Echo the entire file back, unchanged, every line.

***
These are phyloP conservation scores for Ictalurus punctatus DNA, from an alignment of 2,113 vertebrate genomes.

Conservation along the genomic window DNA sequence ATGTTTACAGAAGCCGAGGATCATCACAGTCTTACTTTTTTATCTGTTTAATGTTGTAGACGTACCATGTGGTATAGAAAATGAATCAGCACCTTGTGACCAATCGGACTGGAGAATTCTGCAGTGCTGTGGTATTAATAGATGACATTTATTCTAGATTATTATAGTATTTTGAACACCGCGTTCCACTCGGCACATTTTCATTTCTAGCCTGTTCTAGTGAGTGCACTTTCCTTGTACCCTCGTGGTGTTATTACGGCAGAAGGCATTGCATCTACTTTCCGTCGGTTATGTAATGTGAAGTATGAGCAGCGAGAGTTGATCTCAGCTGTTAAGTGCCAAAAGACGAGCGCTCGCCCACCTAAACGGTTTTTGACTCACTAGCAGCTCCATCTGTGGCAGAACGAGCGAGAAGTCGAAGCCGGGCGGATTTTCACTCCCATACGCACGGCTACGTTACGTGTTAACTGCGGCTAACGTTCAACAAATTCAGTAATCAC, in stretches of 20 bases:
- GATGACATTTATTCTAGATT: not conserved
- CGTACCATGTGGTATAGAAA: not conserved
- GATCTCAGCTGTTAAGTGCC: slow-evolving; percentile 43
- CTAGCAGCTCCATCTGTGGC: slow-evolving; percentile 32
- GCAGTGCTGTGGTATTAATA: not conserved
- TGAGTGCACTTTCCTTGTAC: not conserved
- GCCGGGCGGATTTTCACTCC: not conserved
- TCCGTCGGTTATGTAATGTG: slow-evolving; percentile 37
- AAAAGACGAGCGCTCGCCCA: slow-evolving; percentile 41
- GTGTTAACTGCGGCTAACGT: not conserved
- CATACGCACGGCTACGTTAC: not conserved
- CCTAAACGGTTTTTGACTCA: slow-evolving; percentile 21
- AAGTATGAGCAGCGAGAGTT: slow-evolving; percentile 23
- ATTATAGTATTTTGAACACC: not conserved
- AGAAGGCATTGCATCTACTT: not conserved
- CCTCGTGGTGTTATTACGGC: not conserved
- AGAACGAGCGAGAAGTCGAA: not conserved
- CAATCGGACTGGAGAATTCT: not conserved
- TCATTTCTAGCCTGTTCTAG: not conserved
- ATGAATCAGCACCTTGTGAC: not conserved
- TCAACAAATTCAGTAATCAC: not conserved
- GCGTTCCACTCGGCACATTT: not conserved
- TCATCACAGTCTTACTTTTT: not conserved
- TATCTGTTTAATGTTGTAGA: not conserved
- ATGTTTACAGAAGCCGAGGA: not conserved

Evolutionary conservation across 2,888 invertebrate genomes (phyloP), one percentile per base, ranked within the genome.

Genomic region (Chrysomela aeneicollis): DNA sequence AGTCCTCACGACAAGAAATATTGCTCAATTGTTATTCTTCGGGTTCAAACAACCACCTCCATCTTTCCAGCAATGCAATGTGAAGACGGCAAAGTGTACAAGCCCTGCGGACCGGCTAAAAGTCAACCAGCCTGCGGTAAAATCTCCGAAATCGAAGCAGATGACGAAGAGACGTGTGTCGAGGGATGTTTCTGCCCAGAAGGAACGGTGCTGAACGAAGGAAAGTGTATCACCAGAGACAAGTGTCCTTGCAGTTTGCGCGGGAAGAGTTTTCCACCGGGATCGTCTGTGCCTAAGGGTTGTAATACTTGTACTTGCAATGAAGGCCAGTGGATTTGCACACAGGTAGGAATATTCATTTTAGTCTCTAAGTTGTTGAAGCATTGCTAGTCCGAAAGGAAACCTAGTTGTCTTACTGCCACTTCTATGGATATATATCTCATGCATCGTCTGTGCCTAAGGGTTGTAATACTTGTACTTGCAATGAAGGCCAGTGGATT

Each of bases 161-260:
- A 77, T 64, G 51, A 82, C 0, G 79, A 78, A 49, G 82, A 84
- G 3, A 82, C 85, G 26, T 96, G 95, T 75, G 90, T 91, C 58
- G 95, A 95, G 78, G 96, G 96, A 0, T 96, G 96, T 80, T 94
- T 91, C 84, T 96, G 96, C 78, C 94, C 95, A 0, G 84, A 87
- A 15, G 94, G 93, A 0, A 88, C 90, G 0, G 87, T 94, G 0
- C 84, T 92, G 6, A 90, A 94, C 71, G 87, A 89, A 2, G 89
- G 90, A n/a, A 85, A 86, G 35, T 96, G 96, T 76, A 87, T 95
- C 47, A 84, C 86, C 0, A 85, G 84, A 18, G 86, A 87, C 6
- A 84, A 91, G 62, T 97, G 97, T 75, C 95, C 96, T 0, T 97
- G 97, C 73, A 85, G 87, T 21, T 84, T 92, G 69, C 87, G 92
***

These are phyloP conservation scores for Ictalurus punctatus DNA, from an alignment of 2,113 vertebrate genomes.

Conservation along the genomic window DNA sequence ATGTTTACAGAAGCCGAGGATCATCACAGTCTTACTTTTTTATCTGTTTAATGTTGTAGACGTACCATGTGGTATAGAAAATGAATCAGCACCTTGTGACCAATCGGACTGGAGAATTCTGCAGTGCTGTGGTATTAATAGATGACATTTATTCTAGATTATTATAGTATTTTGAACACCGCGTTCCACTCGGCACATTTTCATTTCTAGCCTGTTCTAGTGAGTGCACTTTCCTTGTACCCTCGTGGTGTTATTACGGCAGAAGGCATTGCATCTACTTTCCGTCGGTTATGTAATGTGAAGTATGAGCAGCGAGAGTTGATCTCAGCTGTTAAGTGCCAAAAGACGAGCGCTCGCCCACCTAAACGGTTTTTGACTCACTAGCAGCTCCATCTGTGGCAGAACGAGCGAGAAGTCGAAGCCGGGCGGATTTTCACTCCCATACGCACGGCTACGTTACGTGTTAACTGCGGCTAACGTTCAACAAATTCAGTAATCAC, in stretches of 20 bases:
- GATGACATTTATTCTAGATT: not conserved
- CGTACCATGTGGTATAGAAA: not conserved
- GATCTCAGCTGTTAAGTGCC: slow-evolving; percentile 43
- CTAGCAGCTCCATCTGTGGC: slow-evolving; percentile 32
- GCAGTGCTGTGGTATTAATA: not conserved
- TGAGTGCACTTTCCTTGTAC: not conserved
- GCCGGGCGGATTTTCACTCC: not conserved
- TCCGTCGGTTATGTAATGTG: slow-evolving; percentile 37
- AAAAGACGAGCGCTCGCCCA: slow-evolving; percentile 41
- GTGTTAACTGCGGCTAACGT: not conserved
- CATACGCACGGCTACGTTAC: not conserved
- CCTAAACGGTTTTTGACTCA: slow-evolving; percentile 21
- AAGTATGAGCAGCGAGAGTT: slow-evolving; percentile 23
- ATTATAGTATTTTGAACACC: not conserved
- AGAAGGCATTGCATCTACTT: not conserved
- CCTCGTGGTGTTATTACGGC: not conserved
- AGAACGAGCGAGAAGTCGAA: not conserved
- CAATCGGACTGGAGAATTCT: not conserved
- TCATTTCTAGCCTGTTCTAG: not conserved
- ATGAATCAGCACCTTGTGAC: not conserved
- TCAACAAATTCAGTAATCAC: not conserved
- GCGTTCCACTCGGCACATTT: not conserved
- TCATCACAGTCTTACTTTTT: not conserved
- TATCTGTTTAATGTTGTAGA: not conserved
- ATGTTTACAGAAGCCGAGGA: not conserved

Evolutionary conservation across 2,888 invertebrate genomes (phyloP), one percentile per base, ranked within the genome.

Genomic region (Chrysomela aeneicollis): DNA sequence AGTCCTCACGACAAGAAATATTGCTCAATTGTTATTCTTCGGGTTCAAACAACCACCTCCATCTTTCCAGCAATGCAATGTGAAGACGGCAAAGTGTACAAGCCCTGCGGACCGGCTAAAAGTCAACCAGCCTGCGGTAAAATCTCCGAAATCGAAGCAGATGACGAAGAGACGTGTGTCGAGGGATGTTTCTGCCCAGAAGGAACGGTGCTGAACGAAGGAAAGTGTATCACCAGAGACAAGTGTCCTTGCAGTTTGCGCGGGAAGAGTTTTCCACCGGGATCGTCTGTGCCTAAGGGTTGTAATACTTGTACTTGCAATGAAGGCCAGTGGATTTGCACACAGGTAGGAATATTCATTTTAGTCTCTAAGTTGTTGAAGCATTGCTAGTCCGAAAGGAAACCTAGTTGTCTTACTGCCACTTCTATGGATATATATCTCATGCATCGTCTGTGCCTAAGGGTTGTAATACTTGTACTTGCAATGAAGGCCAGTGGATT

Each of bases 161-260:
- A 77, T 64, G 51, A 82, C 0, G 79, A 78, A 49, G 82, A 84
- G 3, A 82, C 85, G 26, T 96, G 95, T 75, G 90, T 91, C 58
- G 95, A 95, G 78, G 96, G 96, A 0, T 96, G 96, T 80, T 94
- T 91, C 84, T 96, G 96, C 78, C 94, C 95, A 0, G 84, A 87
- A 15, G 94, G 93, A 0, A 88, C 90, G 0, G 87, T 94, G 0
- C 84, T 92, G 6, A 90, A 94, C 71, G 87, A 89, A 2, G 89
- G 90, A n/a, A 85, A 86, G 35, T 96, G 96, T 76, A 87, T 95
- C 47, A 84, C 86, C 0, A 85, G 84, A 18, G 86, A 87, C 6
- A 84, A 91, G 62, T 97, G 97, T 75, C 95, C 96, T 0, T 97
- G 97, C 73, A 85, G 87, T 21, T 84, T 92, G 69, C 87, G 92